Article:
Welcome to the age of fake news and alternative facts. Or maybe not “welcome” because as football fans we’ve been dealing with fake news and alternative facts forever. We even know their sources, their styles, which papers traffic in fake news, and which reporters are more and less “fake” or “alternative” with their reporting.
I’m not suggesting that the media are all bad or that we should degrade our hard-working members of the press. But I am saying that fake news is nothing new for football fans. It permeates almost everything we read.
For example, today’s big story is about Arsene Wenger. As we all know, Wenger was sent to the stands after reacting to a penalty late in the Arsenal win over Burnley. Anthony Taylor shuttled Wenger down the tunnel and Wenger reacted with a “get your hands off me” shove. The FA have charged Wenger with both counts and Wenger has admitted that what he said was “something that you hear every day in football” and that he regrets everything (including the shove).
That should be the story.
However, according to the Sun, Wenger called Anthony Taylor a “fucking cheat” and now we get our alternative facts and fake news. Why? Because it ups the level of the controversy. Making something banal, Wenger getting angry at an official, into a much more – maybe even criminal – offence.
This accusation isn’t being carried by the respectable paper. The Guardian’s reporting on the topic is straightforward and not really that controversial: Wenger’s charges are pretty serious, but Dominic Fifield expects a one match ban, comparing Wenger’s outburst to that of Jose Mourinho, a manager who routinely claims that the officials are conspiring against him, and who was both fined and banned for a tirade against… Jon Moss.
That’s a good bit of reporting right there. Fifield tells us facts, verifiable facts, shows comparisons and contrasts and gives us a reasonable conclusion. But it’s not very controversial is it?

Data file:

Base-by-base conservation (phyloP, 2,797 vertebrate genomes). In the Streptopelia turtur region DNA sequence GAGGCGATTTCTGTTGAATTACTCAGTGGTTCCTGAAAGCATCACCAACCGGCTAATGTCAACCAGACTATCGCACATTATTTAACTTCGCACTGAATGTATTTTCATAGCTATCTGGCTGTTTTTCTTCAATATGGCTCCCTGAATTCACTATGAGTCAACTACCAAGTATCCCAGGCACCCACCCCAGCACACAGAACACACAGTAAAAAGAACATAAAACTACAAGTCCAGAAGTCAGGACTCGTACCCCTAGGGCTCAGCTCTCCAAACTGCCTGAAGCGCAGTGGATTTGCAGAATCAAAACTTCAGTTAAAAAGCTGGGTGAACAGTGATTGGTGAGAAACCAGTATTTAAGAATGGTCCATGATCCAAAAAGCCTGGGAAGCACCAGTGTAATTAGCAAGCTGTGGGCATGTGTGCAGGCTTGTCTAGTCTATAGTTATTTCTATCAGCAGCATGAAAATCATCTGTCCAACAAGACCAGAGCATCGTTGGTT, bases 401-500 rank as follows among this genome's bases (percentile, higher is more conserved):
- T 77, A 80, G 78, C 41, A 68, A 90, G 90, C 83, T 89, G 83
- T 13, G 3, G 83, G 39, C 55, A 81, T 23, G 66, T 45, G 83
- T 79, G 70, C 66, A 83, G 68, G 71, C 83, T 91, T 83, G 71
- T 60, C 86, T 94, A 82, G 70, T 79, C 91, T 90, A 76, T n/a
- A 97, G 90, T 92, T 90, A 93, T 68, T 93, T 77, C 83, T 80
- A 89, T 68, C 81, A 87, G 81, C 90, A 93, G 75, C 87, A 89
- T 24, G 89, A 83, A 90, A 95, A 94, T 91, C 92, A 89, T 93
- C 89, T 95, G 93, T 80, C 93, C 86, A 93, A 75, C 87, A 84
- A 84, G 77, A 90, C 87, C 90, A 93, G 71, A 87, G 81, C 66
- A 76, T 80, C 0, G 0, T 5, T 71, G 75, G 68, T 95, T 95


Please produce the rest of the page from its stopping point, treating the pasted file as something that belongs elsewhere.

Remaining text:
It’s certainly not, as Arseblog pointed out this morning, at the level of the chief sports writer of The Times calling for Wenger to be banned for 10 matches and forced to officiate little league games.
Instead of a limp fine or weak touchline ban, make managers ref 10 Sunday league games. Community service – and a lesson in how hard it is https://t.co/2D4MXVAoYF
— Matt Dickinson (@DickinsonTimes) January 23, 2017
If you want a look at the level that fake news and unsubstantiated accusations have become the coin of the journalistic landscape look no further than the chief sports writer for the Times and his first reply on that tweet. He repeats the claim that Wenger called Moss a cheat. Utterly irresponsible from a reporter. And what’s awful about this reporting is that when journalists from respectable papers start trading in fake news, some people use that to discredit ALL journalists. Then we find ourselves in the situation of not knowing reality from alternate reality. Which news is real? What did Wenger actually say? Who should we believe?
Apart from fake news, the other thing that is lacking in the sports media is actual investigative journalism. Could that pillock from the Times spend 10 minutes of his day doing some investigating? Naw. He’s got clever ideas to toss around.
Investigative journalism doesn’t have to take the form of breaking stories about corruption at the highest level of the sport. Though, how the sports press missed the corruption at FIFA story for so long is a mystery. But even low level investigation seems to be missing.
For example, how many times have managers been charged in the Premier League after a confrontation with a referee? Which referees are most likely to draw a charge? We already know that Moss has previous with both Wenger and Mourinho, are there other examples?
Or how about a piece on the level of officiating in the Premier League? How many calls are they actually getting right and how many wrong? How would we design a study like that? How far back would we go? I know that Untold Arsenal does something like this. I know that there have been several bloggers who tried to take this issue on. But why hasn’t some journalist taken the time to look into the officiating?
I suppose it’s too much work. Maybe I’ll have to do it. Since the guardians of the free world are too busy preening on twitter about how much they want “justice” to be done because an old man cursed at an official and told another official to get his hands off of him.
Oh the horror.